Everything About Hydroponics Grow Lights You Need to Know
Hydroponics is a technique that growers use to grow plants with the help of water-based solutions and nutrients at home.
Usually, the traditional way of growing plants consists of different soil mixtures and fertilizers given to plants to nurture, but not in the case of hydroponics.
The Hydroponics environment is entirely dependent on nutrients, hydration, and oxygen directly given to the plant’s roots that help them to grow quickly and cut off the harvesting time by half.
Since this technique is only applicable to indoor environments, it requires special equipment like hydroponic grow lights to process photosynthesis.
LED grow lights are the only source of hydroponic plants to convert oxygen and water into energy. So many grow light options are available in the market, but the right one will help you make a difference.
This article will help you choose the right kind of plant grow light.
What Are Hydroponics Grow Lights?
The plants that grow in the hydroponics system usually don’t have access to the outside environment. Hence, they grow and harvest in a completely controlled and artificial environment.
There’s so much talk about sunlight when it comes to plant growth. Yes, there’s no way you can get better than sunlight, yet you can use other sources to fulfill its needs.
Since hydroponics is an artificial way of growing plants, it requires grow lights to mimic the sunlight, often referred to as hydroponics grow lights.
Why Hydroponics Grow Lights Are Essential?
As we said earlier, plants can only nurture if they get enough light throughout their growth.
Moreover, it’s the only thing that lets plants process photosynthesis, which utilizes sunlight or grows light (artificial light) to transform water and carbon dioxide into oxygen and glucose, which every living organism requires to survive. Without it, plants won’t grow or produce flowers and fruits.
On the contrary, not all require the exact amount of sun to thrive. Let's take the example of tomatoes and pepper plants that need extreme light intensity, promising to produce a lot of light.
Whereas lettuce and spinach are quite the opposite, which means they can grow and produce fruits in less intensity of light.
The point is, whether you grow less or high-intensity plants, you’ll need hydroponics grow lights for your indoor setup.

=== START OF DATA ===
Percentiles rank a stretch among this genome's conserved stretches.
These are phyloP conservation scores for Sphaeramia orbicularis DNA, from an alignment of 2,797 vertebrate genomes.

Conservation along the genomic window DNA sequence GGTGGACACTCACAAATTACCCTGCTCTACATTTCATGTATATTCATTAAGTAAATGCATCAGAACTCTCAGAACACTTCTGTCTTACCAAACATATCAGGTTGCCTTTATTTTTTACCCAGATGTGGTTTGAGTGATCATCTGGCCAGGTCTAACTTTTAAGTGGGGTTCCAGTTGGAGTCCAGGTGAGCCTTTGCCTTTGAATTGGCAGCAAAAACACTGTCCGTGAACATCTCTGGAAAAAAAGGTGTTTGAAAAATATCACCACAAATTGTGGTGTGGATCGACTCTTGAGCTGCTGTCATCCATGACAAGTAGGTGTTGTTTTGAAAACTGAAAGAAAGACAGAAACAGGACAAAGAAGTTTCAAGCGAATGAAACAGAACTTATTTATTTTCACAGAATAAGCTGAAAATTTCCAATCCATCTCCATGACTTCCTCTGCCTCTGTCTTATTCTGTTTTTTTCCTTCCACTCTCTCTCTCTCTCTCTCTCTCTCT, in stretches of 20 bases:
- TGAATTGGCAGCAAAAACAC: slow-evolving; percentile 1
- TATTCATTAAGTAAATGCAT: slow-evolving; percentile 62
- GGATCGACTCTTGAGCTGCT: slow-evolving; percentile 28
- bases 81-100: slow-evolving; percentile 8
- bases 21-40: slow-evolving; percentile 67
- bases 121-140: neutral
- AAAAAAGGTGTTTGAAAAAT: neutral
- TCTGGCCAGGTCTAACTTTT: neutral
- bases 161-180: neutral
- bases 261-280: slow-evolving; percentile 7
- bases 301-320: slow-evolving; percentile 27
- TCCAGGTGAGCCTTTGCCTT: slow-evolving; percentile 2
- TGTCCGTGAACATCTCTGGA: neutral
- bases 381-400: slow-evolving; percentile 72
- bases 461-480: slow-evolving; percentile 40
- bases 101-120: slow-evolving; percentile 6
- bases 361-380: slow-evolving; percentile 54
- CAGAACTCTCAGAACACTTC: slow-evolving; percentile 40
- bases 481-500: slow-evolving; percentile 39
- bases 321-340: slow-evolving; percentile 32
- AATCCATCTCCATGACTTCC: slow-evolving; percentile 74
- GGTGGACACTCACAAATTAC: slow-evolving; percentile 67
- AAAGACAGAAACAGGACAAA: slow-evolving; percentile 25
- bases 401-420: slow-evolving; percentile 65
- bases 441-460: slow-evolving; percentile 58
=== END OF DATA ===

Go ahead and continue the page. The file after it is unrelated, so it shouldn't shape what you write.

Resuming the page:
How to Measure Hydroponics Grow Lights?
PAR (Photosynthetic Active Radiation) is a measurement used to determine the intensity of light that plants absorb or perceive.
The higher the PAR the more intense the light source is for the plants. It measures the energy emitted by light in the 400-700nm wavelengths that is essential for optimal plant photosynthesis.
The unit for measuring PAR is called "photosynthetic photon flux density" (PPFD). PPFD counts the number of photons that hit a one-meter-square surface area per second, but only counts photons within the wavelength range that plants use for photosynthesis.
So a grow light that looks bright to the human eye, does not necessarily have a high PPFD.
Furthermore, the PPFD count is significantly affected by the distance between the grow light and the plants. This means that using a PAR meter is necessary to accurately measure whether your plants are receiving sufficient light.
The intensity of PAR varies based on the distance between the grow light and the plants being measured.
PPFD drops exponentially as the distance increases from the light fixture because grow lights have a limited number of photons compared to the sun. Generally, for every 12 inches of distance, the PAR drops by 50%.
How Hydroponics Grow Lights Works
The purpose of hydroponics grow lights is to mimic the sunlight artificially to fulfill the need of plants to complete the photosynthesis process.
Photosynthesis is a very important process for plants as the whole growth of plants depends on it.
Grow lights with an even mix of wavelengths ensure that plants receive light during the hours they need, including light color, light intensity, and day length as well.
Different Light Wavelengths and Their Effects on Plants